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"This blog is updated by the JISC funded G3 Project (#jisc3g) team. We are building an framework for teaching and communicating relevant geographic concepts and data to learners from outside the world of geography and GIS. We think this blog will be of particular interest to those working or teaching in HE and FE and those interested in teaching and learning and e-learning."

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Wednesday, 2 November 2011

Yes, it is Possible to do a PhD in GIS without including any maps (or, what makes spatial speical - Claire's view)

Kate's post (below this one) provides a very good insight into what makes spatial special - for her, a "picture is worth a 1000 words". When we were discussing the post, however, I thought I would also propose a complementary view. I guess my equivalent sentence would be "you may not need a map at all". Indeed, for me "spatial" would also include these:

and also these:

Working with spatial data offers a different way to understand your data that you couldn't achieve in a simple spreadsheet or text-based approach. In addition to that, 'spatial' for me goes beyond traditional geographical scales. You can look for different patterns, and answer questions such as 'what lies within 30km of here?' or 'what is next to this building?' or 'I want to build a new underground tunnel - who owns the land above me?', 'How can I get from A to B on the Underground?' If I had to list what makes spatial special, the list would focus more on what you can do with data in a GIS that you can't do elsewhere, which might include:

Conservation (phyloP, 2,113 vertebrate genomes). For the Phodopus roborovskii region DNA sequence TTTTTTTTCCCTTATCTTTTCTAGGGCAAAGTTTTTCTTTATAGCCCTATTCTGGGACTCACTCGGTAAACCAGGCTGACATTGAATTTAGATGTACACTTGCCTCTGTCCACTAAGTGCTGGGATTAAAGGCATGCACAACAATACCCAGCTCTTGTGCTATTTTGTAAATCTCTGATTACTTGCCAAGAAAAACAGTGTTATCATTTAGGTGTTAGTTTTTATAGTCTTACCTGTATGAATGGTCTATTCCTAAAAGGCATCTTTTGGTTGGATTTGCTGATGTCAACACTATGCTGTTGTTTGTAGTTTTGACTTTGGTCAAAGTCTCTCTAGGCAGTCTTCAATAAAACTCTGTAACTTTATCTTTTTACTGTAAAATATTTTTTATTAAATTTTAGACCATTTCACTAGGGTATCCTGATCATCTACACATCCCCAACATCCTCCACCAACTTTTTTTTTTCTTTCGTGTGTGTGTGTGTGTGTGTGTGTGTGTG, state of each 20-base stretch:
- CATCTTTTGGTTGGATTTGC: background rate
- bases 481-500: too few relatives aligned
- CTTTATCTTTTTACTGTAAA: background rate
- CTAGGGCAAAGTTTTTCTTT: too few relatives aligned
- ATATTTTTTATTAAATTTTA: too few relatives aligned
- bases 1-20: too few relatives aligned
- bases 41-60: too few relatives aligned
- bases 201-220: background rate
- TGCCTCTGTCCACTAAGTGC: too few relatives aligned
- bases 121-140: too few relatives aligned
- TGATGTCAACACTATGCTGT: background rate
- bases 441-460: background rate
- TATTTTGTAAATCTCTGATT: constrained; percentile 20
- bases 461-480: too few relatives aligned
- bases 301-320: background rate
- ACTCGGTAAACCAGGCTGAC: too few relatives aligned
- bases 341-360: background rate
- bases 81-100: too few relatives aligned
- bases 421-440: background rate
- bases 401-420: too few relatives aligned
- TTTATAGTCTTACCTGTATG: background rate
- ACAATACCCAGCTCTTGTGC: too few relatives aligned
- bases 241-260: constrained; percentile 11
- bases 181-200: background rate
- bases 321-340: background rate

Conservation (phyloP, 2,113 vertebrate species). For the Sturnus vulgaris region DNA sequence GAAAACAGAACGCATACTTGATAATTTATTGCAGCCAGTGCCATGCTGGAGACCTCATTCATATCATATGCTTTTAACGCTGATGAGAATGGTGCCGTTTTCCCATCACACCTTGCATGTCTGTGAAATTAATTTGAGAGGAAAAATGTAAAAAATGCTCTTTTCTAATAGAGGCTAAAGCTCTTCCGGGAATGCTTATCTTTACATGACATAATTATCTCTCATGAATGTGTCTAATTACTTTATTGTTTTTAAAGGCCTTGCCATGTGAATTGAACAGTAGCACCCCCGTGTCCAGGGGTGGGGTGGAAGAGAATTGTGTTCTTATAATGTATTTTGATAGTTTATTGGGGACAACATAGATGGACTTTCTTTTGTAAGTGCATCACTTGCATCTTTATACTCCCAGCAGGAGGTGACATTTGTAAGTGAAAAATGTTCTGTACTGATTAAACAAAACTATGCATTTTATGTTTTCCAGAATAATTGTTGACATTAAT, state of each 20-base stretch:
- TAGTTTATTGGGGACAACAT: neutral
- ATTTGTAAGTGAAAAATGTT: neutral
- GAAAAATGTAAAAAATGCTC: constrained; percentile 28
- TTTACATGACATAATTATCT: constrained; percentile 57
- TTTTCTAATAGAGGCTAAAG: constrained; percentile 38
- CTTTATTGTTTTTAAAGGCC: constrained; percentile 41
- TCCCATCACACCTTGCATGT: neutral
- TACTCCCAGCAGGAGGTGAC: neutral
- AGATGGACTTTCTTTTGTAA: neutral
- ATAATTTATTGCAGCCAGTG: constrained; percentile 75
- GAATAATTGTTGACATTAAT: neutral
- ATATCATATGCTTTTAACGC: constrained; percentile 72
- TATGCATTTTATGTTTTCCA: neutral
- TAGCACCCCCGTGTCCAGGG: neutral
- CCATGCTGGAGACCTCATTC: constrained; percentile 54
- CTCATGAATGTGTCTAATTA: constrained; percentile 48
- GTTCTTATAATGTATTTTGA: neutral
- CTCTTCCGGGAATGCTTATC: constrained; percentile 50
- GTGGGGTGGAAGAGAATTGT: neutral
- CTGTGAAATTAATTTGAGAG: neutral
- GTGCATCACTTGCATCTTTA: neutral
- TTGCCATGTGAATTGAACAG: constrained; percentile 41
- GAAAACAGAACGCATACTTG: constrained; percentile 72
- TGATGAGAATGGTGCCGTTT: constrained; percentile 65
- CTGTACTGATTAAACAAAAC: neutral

• topological operations - e.g. containment, intersection, adjacency, meets, touches
  • networking operations - e.g. shortest path, travelling salesman
  • metric operations - e.g. distance, area, volume
  • topological consistency analysis - e.g. does the data have holes, slivers, undershoots and overshoots
and potentially others such as pattern detection, statistical analysis, spatio-temporal analysis and so forth. The results of this analysis may be presented as a map, but may be given in another form - a journey planner gives you a list of waypoints for your route, the population within a London Borough may be given as a number in a report.

If you think about it, Kate's view and mine have quite a bit in common, and probably reflect our different specialisations - amongst other things, Kate is a Usability and Human Computer Interaction expert, whereas my work focusses more on databases, 3D GIS and back-end programming. No doubt there are many more answers to the 'what makes spatial special' question too.

And for those of you who are interested - my PhD was about performance of topological analysis in 3D GIS. Here's an example of the visual output:

Images from:

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